Ali said his relative—who displayed what he described as “scars” from beatings in detention—suggested she may have been allowed to return home because authorities “received notice of a foreign group visit,” noting that she had previously worked for the government and “understands under what circumstances people would be released.”

The following day, he was unable to speak with her and said he believes she was returned to the camp within 24 hours of her release.

An official who answered the phone at the Kashgar prefectural government office confirmed that authorities had temporarily released at least three detainees from camps in his region since Feb. 12.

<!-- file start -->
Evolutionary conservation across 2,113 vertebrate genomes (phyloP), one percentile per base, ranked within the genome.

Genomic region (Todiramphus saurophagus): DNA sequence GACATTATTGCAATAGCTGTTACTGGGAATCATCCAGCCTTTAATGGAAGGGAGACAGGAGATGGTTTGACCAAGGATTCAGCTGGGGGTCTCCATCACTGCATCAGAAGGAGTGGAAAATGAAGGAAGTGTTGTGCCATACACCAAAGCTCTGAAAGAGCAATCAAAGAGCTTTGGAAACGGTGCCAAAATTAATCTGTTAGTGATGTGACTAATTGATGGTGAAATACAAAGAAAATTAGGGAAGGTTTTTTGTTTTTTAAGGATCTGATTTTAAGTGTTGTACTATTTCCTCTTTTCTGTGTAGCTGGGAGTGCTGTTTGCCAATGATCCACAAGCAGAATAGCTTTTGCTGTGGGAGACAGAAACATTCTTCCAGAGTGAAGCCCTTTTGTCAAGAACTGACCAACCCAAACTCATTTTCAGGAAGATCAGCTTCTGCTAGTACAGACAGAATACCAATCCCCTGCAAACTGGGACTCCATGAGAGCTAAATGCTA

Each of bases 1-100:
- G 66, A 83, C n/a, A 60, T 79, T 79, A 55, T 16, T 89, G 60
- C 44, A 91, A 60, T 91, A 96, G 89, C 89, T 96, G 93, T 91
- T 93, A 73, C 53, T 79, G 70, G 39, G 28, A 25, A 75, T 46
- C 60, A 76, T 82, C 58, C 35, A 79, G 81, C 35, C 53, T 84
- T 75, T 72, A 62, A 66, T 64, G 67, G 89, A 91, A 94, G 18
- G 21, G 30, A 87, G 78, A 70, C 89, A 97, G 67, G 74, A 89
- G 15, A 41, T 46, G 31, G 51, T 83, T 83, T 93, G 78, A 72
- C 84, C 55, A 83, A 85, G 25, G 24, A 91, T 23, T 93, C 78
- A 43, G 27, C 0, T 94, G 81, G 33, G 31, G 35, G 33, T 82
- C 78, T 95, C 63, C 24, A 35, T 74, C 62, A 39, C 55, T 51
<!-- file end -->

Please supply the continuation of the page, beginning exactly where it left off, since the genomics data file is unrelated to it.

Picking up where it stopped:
“There were some who were only released for a day to see their families, but there isn't anyone who was permanently freed,” said the official, speaking on condition of anonymity.

“They were escorted to their homes and left with their families for 24 hours, before being taken back. They call this a ‘24-hour home visit.’ That is all we know, we don't know anything else.”

The official said one of those temporarily released was named “Nurmemet,” and suggested that one of the other two had worked for the Kashgar Agricultural Bureau, without providing further details about the detainees.

He said that the release was the first of its kind, but was unable to confirm whether it had anything to do with a “foreign group visit.”

“I didn't hear anything about an inspection team, only that people who have behaved correctly were given permission to see their family,” the official said.